I’m just back from a wonderful trip to the Outer Hebrides. My other half and I hired a vintage VW camper, affectionately called ‘Nora’, and spent a week exploring Harris and Lewis.
Harris and Lewis are two places on the same island, though each with their own distinct character. The island is often missed out in travel guides, with Skye generally stealing the show. I was recommended to visit by a colleague when I told him I liked beaches, and whilst the beaches did not disappoint, there is a lot more to love about this beautiful part of the world. In no particular order…
1. The scenery
I’ve never taken so many photographs of one place in my life. Everywhere you go you feel you’ve ventured into some sort of David-Attenborough-style, dramatically beautiful, remote corner of the world. There aren’t many people around, so it is possible to feel completely ‘off the grid’ and get lost in the absolutely stunning outdoors. Several nights were spent just peacefully watching the sunset over the sea. If you, like me, have a hectic lifestyle, this is the place to be if you need some perspective, peace and tranquillity.
2. The Beaches
I know this is also ‘scenery’, but the beaches need their own mention. If you fancy yourself sinking your toes into white sand, sipping a local beer and staring out at a turquoise sea – head to the west side of Harris. ‘Horgabost’, ‘Seilebost’, ‘Scarista’, ‘Luskentyre’ and ‘Hosinis’ have to be up there with the most gorgeous beaches in the world. You could be in Greece – just with fewer people, and slightly less predictable weather…
3. Rogue sheep
The sheep definitely think this island is theirs (and I have to say it seems there are more sheep than humans, so, fair enough). They found their way to all sorts of insane places, and we often found ourselves giving way to them crossing the road.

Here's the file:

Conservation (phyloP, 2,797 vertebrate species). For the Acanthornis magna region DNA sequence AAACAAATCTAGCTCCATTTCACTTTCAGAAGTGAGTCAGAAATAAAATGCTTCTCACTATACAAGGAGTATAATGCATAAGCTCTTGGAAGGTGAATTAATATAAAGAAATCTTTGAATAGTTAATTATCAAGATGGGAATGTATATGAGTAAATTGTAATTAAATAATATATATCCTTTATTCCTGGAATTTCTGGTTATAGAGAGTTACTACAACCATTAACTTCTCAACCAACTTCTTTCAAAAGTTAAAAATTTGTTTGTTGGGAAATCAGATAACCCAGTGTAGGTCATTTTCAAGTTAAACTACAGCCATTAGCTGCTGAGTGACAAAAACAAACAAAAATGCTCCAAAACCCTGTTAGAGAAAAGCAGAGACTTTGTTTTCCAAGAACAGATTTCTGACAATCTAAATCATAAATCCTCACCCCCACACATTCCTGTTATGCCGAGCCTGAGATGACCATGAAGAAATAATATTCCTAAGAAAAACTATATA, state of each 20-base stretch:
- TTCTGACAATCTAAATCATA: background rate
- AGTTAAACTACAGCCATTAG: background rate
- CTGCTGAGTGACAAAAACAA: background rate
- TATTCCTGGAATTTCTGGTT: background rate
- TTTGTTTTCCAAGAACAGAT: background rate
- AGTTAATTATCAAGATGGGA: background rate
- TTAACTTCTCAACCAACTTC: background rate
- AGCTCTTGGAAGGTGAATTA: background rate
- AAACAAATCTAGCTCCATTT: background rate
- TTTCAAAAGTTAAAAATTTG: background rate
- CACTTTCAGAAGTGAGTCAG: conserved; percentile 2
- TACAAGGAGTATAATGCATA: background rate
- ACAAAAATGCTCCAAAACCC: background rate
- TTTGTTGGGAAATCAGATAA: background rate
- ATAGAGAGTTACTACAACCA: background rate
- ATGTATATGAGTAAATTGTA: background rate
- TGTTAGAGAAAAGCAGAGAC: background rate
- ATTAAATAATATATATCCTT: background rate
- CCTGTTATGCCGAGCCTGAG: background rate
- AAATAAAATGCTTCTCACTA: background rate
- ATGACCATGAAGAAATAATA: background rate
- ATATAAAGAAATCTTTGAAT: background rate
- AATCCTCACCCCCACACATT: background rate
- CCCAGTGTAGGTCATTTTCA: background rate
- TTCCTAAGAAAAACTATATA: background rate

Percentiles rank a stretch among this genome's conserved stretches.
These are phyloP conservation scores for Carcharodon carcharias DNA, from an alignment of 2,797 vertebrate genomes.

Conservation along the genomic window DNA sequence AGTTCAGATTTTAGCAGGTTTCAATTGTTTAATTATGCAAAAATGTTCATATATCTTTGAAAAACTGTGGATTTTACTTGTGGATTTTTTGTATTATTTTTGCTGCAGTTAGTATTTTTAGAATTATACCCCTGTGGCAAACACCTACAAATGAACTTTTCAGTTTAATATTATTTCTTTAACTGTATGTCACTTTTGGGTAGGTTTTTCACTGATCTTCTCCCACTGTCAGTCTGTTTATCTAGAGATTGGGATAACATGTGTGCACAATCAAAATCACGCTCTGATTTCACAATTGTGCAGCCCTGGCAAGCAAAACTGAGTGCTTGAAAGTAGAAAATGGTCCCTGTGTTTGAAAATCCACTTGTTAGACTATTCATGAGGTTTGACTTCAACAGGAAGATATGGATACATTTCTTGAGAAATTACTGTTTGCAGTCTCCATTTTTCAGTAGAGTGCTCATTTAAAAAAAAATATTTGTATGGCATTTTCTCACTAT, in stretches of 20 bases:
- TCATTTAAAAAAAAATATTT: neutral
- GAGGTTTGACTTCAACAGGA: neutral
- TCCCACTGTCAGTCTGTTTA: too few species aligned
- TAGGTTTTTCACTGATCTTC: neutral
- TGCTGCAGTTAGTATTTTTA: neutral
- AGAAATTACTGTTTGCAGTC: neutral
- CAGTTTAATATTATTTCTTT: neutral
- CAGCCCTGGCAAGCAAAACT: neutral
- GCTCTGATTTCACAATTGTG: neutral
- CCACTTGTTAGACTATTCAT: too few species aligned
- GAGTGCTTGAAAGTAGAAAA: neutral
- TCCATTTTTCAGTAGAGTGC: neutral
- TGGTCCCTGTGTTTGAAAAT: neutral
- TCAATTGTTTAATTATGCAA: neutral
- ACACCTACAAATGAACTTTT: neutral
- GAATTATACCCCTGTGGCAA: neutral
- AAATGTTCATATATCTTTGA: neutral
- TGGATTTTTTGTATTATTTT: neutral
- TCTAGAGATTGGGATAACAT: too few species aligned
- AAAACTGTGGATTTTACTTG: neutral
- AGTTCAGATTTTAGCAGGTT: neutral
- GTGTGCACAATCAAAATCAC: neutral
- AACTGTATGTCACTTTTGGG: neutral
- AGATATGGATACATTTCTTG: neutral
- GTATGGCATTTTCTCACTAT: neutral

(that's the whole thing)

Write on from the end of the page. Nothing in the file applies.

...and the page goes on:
4. The people
Everywhere we went people were so welcoming and friendly! Almost everyone we met would stop to have a chat with us. All seemed (rightfully) proud of where they live; and were happy to give you a hand with places to go or things to do.
5. The history
There is no shortage of culture or history here. Lewis Castle, found in Stornoway, has a great exhibition which provides insight into the history, culture and way of life of the islanders. This is a great place to start if you want to get an idea of the world you’ve come to. The history dates back to Viking times, with many place names being Viking in origin. Over the years the islanders have always been connected to the world by the sea, exporting goods globally. The notion that this community is in some way cut-off from the rest of the world is definitely quashed by this museum.
You may have heard of a little show called Outlander? Well, the real-life version of the stones are found in Lewis: The Callanish stones date back 5000 years and are a fascinating historical landmark. There are other stone circles situated throughout the region; the origins of all of them remain a mystery.
6. The Food and Drink
Since we had Nora and were wild camping, we mostly made our own food. However, we had a taste of what the island has to offer from the Temple Café; a very homely family run café on the west of Harris serving delicious fresh food and great coffee. They also do a very tasty pizza take-away on Fridays: we had ours sat overlooking Scarista beach, listening to the waves.
Check out the ‘Eat Drink Hebrides Trail’ – a self-guided journey for visitors to trying the local produce; think fresh seafood and venison.
Also, not to be forgotten – the award-winning Harris Gin. The distillery is in the town of Tarbert and there are tours for £10 per person, or you can just taste a wee tipple for free! Infused with sugar kelp, it is quite unique in flavour and well worth a try.
7. The Wildlife
There is an abundance of wonderful sea-life to be seen around the Outer Hebrides. We took a trip out to the stunning Shiant Isles with Stornoway Seafari, where we were lucky enough to see white-tailed eagles, dolphins, seals and puffins. There are lots of boat tours around, so plenty of opportunity from other parts of the island if you’re not visiting Stornoway.
We had a great time on this trip and will definitely be going back. You can take the ferry crossing from Skye, or from the mainland at Ullapool. Alternatively you can fly into Stornoway. I would recommend camping/caravanning as the best way to experience the Harris – having the van gave us the freedom to explore and find incredible spots to set up camp, and I thoroughly recommend Harris Classic Campers. There are of course some hotels and B&Bs available, if this is more your thing. Either way, expect to feel truly ‘away from it all’ in this pretty remote but very special place.